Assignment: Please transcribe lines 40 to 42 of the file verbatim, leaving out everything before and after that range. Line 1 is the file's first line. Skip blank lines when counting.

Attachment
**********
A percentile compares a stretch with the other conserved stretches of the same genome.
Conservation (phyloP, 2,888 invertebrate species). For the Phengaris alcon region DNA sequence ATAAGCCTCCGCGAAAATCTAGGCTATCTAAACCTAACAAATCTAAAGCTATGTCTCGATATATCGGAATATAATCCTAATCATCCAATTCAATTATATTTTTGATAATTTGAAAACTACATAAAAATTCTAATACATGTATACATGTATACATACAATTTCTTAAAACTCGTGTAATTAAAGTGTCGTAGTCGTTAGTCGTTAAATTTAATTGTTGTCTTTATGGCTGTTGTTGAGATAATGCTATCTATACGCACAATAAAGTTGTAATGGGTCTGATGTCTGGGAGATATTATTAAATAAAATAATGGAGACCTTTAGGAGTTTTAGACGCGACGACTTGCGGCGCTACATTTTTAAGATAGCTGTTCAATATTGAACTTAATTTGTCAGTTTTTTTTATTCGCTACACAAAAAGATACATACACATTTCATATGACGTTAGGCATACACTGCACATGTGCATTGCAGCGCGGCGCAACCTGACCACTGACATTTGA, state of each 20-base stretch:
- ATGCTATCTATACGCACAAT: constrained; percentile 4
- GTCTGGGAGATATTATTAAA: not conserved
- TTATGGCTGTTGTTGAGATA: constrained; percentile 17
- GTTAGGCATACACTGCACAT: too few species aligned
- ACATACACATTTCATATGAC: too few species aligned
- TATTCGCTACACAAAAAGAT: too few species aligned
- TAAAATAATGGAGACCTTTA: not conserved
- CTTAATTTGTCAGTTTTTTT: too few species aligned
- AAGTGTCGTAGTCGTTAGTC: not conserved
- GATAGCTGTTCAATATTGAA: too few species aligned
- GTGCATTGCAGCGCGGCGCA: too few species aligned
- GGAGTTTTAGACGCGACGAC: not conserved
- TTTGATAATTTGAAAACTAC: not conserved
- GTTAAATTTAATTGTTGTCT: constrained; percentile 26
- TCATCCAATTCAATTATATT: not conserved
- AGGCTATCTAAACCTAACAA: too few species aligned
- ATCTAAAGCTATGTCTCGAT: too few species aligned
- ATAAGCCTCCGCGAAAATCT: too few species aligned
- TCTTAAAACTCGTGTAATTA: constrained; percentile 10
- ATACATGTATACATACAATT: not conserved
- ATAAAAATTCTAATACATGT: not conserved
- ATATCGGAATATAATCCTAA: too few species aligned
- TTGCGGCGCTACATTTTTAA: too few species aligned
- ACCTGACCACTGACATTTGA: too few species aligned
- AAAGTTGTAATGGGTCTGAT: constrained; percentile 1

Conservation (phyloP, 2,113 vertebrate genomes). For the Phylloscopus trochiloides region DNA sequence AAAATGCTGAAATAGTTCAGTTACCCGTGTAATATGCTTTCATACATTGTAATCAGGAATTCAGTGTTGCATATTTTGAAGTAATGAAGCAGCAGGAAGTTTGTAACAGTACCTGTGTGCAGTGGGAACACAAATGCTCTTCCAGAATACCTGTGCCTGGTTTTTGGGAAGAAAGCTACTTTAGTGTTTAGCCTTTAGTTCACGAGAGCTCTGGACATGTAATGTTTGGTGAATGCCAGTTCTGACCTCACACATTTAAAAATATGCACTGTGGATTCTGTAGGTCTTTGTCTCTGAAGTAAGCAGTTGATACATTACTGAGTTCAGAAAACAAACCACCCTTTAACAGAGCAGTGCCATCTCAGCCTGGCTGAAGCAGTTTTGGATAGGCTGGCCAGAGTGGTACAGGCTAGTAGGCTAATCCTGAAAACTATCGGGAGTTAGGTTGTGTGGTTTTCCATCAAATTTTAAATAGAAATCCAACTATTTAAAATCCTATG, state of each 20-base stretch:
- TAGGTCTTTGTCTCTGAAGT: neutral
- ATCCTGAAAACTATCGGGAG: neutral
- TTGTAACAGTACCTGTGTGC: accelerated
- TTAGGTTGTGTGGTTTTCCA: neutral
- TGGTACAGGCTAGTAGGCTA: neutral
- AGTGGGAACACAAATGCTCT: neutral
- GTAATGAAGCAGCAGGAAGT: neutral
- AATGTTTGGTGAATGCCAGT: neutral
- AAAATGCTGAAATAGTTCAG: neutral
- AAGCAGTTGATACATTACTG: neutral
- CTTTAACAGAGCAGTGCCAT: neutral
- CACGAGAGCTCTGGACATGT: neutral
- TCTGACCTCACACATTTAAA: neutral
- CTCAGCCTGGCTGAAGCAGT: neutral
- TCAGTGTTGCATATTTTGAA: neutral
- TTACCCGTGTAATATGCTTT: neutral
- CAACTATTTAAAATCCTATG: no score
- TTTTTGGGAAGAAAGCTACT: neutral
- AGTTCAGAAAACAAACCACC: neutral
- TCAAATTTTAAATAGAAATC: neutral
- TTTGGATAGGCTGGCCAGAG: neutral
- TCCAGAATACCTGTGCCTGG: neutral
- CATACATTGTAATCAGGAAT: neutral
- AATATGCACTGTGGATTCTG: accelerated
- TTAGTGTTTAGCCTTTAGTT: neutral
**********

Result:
- CACGAGAGCTCTGGACATGT: neutral
- TCTGACCTCACACATTTAAA: neutral
- CTCAGCCTGGCTGAAGCAGT: neutral